4.3Newton’s Second Law
What about cases where the total force on an object is not zero, so that
Newton’s first law doesn’t apply. The object will have an acceleration. The
way we’ve defined positive and negative signs of force and acceleration
guarantees that positive forces produce positive accelerations, and likewise
for negative values. How much acceleration will it have. It will clearly
depend on both the object’s mass and on the amount of force.
Experiments with any particular object show that its acceleration is
directly proportional to the total force applied to it. This may seem wrong,
since we know of many cases where small amounts of force fail to move an
object at all, and larger forces get it going. This apparent failure of propor-
tionality actually results from forgetting that there is a frictional force in
addition to the force we apply to move the object. The object’s acceleration
is exactly proportional to the total force on it, not to any individual force on
it. In the absence of friction, even a very tiny force can slowly change the
velocity of a very massive object.
Experiments also show that the acceleration is inversely proportional to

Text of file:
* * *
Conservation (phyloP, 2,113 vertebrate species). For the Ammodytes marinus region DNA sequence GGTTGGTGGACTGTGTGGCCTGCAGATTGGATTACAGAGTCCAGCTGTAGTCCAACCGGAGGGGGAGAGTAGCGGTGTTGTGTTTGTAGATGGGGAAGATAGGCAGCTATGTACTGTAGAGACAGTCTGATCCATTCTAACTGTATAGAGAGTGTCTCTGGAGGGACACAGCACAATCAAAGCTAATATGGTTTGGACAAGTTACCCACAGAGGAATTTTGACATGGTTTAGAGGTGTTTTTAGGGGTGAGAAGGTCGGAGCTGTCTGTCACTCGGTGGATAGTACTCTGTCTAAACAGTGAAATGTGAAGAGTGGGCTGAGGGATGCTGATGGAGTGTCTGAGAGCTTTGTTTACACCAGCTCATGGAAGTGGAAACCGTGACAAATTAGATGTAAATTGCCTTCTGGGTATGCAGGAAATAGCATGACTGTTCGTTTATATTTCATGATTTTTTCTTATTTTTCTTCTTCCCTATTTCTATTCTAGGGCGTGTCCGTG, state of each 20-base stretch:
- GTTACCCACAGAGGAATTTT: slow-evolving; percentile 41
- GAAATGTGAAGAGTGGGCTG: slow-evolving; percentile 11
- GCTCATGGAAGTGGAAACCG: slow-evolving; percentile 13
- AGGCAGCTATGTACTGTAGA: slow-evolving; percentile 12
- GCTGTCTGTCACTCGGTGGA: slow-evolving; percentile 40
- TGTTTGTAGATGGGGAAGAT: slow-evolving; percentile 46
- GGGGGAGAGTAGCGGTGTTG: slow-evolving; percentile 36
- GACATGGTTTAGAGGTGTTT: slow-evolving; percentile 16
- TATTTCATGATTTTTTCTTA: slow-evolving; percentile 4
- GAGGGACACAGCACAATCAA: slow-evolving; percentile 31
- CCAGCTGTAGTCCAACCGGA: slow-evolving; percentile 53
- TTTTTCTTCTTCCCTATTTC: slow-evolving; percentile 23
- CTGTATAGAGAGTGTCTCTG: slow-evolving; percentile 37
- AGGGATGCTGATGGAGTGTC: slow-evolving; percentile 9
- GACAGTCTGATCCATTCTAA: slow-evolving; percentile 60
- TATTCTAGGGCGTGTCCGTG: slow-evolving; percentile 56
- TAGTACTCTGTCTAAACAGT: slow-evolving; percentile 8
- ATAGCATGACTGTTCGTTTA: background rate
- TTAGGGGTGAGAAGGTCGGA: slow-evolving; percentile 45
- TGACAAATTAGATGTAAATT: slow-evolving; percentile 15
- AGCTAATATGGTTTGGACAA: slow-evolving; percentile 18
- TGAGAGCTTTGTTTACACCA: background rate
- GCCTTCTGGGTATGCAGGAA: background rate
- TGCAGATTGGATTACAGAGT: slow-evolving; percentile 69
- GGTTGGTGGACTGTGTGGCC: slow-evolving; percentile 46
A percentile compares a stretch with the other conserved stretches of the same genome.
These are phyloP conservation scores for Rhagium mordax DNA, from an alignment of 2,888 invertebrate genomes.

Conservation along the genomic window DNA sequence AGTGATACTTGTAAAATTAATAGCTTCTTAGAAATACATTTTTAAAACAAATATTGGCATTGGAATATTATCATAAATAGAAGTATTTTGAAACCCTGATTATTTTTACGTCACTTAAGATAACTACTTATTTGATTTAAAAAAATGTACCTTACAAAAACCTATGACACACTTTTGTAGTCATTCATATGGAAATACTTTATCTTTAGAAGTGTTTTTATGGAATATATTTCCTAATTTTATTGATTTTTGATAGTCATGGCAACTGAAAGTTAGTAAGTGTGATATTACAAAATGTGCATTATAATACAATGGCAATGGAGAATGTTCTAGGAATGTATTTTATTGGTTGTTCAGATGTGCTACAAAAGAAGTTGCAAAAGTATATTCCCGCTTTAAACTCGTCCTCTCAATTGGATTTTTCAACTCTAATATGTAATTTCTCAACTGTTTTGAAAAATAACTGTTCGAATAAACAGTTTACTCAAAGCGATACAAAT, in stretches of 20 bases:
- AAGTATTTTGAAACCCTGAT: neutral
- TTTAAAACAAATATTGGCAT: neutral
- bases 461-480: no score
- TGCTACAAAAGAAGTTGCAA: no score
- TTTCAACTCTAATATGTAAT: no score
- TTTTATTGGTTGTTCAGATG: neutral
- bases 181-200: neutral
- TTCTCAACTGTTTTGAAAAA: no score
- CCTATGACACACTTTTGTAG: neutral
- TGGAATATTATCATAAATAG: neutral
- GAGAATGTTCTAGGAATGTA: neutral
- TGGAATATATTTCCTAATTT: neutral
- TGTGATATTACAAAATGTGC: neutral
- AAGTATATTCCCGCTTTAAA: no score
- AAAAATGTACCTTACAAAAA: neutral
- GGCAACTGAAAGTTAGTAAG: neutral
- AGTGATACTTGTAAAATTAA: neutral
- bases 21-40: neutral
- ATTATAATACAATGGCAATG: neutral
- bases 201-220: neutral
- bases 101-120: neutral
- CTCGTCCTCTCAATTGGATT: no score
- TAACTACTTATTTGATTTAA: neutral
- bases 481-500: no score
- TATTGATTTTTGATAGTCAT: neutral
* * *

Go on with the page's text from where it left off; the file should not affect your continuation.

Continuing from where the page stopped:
the object’s mass, and combining these two proportionalities gives the
following way of predicting the acceleration of any object:
Newton’s Second Law
/m ,
m is an object’s mass
is the sum of the forces acting on it, and
a is the acceleration of the object’s center of mass.
We are presently restricted to the case where the forces of interest are
parallel to the direction of motion.
Example: an accelerating bus
Question: A VW bus with a mass of 2000 kg accelerates from 0
to 25 m/s (freeway speed) in 34 s. Assuming the acceleration is
constant, what is the total force on the bus.
Solution: We solve Newton’s second law for F
=ma, and
t for a, giving
= m
= (2000 kg)(25 m/s - 0 m/s)/(34 s)
= 1.5 kN .
A generalization
As with the first law, the second law can be easily generalized to include
a much larger class of interesting situations:
Suppose an object is being acted on by two sets of forces, one set
lying along the object’s initial direction of motion and another set
acting along a perpendicular line. If the forces perpendicular to the
initial direction of motion cancel out, then the object accelerates
along its original line of motion according to a=F
The relationship between mass and weight
Mass is different from weight, but they’re related. An apple’s mass tells
Chapter 4Force and Motion
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